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By Intisar Seraaj

Richard “Rusty” Kays has been involved with the foster care system for most of his life. He says he grew up in foster care since he was 3 days old and aged out of the system when he was 18. But he had a consistent foster family. He’s been paying that love forward for the past two decades as a foster parent himself with Seraaj Family Homes, Inc. (SFH).

Kays, who parents for the Oxford, Alabama region of SFH, has fostered numerous children and adopted five kids. He says it’s been amazing helping kids who need it, providing them with a safe place to stay and unconditional love. “It means a whole lot to me, because they come from places feeling that they’re just on their own,” says Kays, a lieutenant and fire instructor for the local fire department. “It’s up to us to help change that. If we don’t change that then they end up going down the wrong path.”

Kays knows the feeling well, but what made the difference in his life was that his parents never gave up on him, he says. He says his family moved around a lot—he’s also lived New Jersey, New York, Pennsylvania, and Ohio several times—and each time they fought the state to take him with them, doing all the necessary paperwork and working around all the “red tape.”

“Just by them doing that proved they were there for me and we were one unit—we were family,” says Kays. “Family is love, it’s encouragement, [and] it’s being there. It’s just having the security of knowing if you have a problem, you have a place to go. It’s if you get sick, you know somebody in the family is going to be there, no matter how old you are. Family is there for each other. Doesn’t matter what color you are, what background you have or what race you are, family is family. We all bleed the same color.”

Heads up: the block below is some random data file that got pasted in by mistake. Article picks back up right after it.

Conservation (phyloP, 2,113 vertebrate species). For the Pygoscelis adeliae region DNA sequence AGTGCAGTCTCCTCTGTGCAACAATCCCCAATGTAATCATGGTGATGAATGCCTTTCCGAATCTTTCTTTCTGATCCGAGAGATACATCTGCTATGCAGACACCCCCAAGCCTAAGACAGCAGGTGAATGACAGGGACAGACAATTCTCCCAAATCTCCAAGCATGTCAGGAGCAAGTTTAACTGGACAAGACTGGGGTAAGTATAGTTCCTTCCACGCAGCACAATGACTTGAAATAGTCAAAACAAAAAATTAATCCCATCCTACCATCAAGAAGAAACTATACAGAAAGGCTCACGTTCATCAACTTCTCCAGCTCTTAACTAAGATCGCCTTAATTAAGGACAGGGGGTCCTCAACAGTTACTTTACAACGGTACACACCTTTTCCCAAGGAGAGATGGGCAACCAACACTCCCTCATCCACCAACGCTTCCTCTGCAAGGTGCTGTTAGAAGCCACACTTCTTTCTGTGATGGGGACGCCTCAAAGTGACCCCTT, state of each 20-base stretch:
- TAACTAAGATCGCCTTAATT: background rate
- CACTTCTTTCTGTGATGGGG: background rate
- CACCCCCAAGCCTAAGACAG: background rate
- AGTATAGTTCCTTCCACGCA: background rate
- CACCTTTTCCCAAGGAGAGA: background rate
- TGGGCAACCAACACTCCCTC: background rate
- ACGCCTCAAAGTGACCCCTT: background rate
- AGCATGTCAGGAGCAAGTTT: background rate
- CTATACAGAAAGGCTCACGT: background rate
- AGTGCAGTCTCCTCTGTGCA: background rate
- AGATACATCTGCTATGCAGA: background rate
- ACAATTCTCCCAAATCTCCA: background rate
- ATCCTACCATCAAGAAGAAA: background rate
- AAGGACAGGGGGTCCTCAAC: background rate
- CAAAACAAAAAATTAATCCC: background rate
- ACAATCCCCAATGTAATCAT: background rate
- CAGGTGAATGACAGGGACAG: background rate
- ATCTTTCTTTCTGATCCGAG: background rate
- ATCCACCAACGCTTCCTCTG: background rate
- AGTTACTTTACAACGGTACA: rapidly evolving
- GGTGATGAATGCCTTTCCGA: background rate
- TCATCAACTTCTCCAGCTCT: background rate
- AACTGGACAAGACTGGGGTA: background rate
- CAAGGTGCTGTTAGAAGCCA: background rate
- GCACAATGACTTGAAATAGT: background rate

Kays tries to make sure each foster child feels like they’re family. One way he does this is by having each new foster child, who’s allowed to have their picture taken, take a family photo where they are in the center. He says he wants them to feel the “security blanket” of being part of the family.

Being a part of Kays’ family means a foster child will automatically have older siblings to look out for them, as well. In addition to his five adopted kids, Kays has two biological children—a 27-year-old daughter who lives in Florida and a 15-year-old son who lives with him. He says he’s witnessed his children talk to their foster siblings about their conduct, if they see them exhibiting familiar behavior that reminds them of how they used to act. Kays’ children share their foster care stories, what it was like growing up with Kays, and what to expect if they continue making poor decisions. He says it’s helpful because his kids “keep it real,” and “not all teenagers are going to listen to the adult.”

But those that will listen to him, he tells them his story too. Even then, he says they make him “prove it.” They test his authenticity. But because he is genuine, he knows exactly what behaviors to look out for. “A lot of them get mad because I know what they’re going to do before they do it,” says Kays.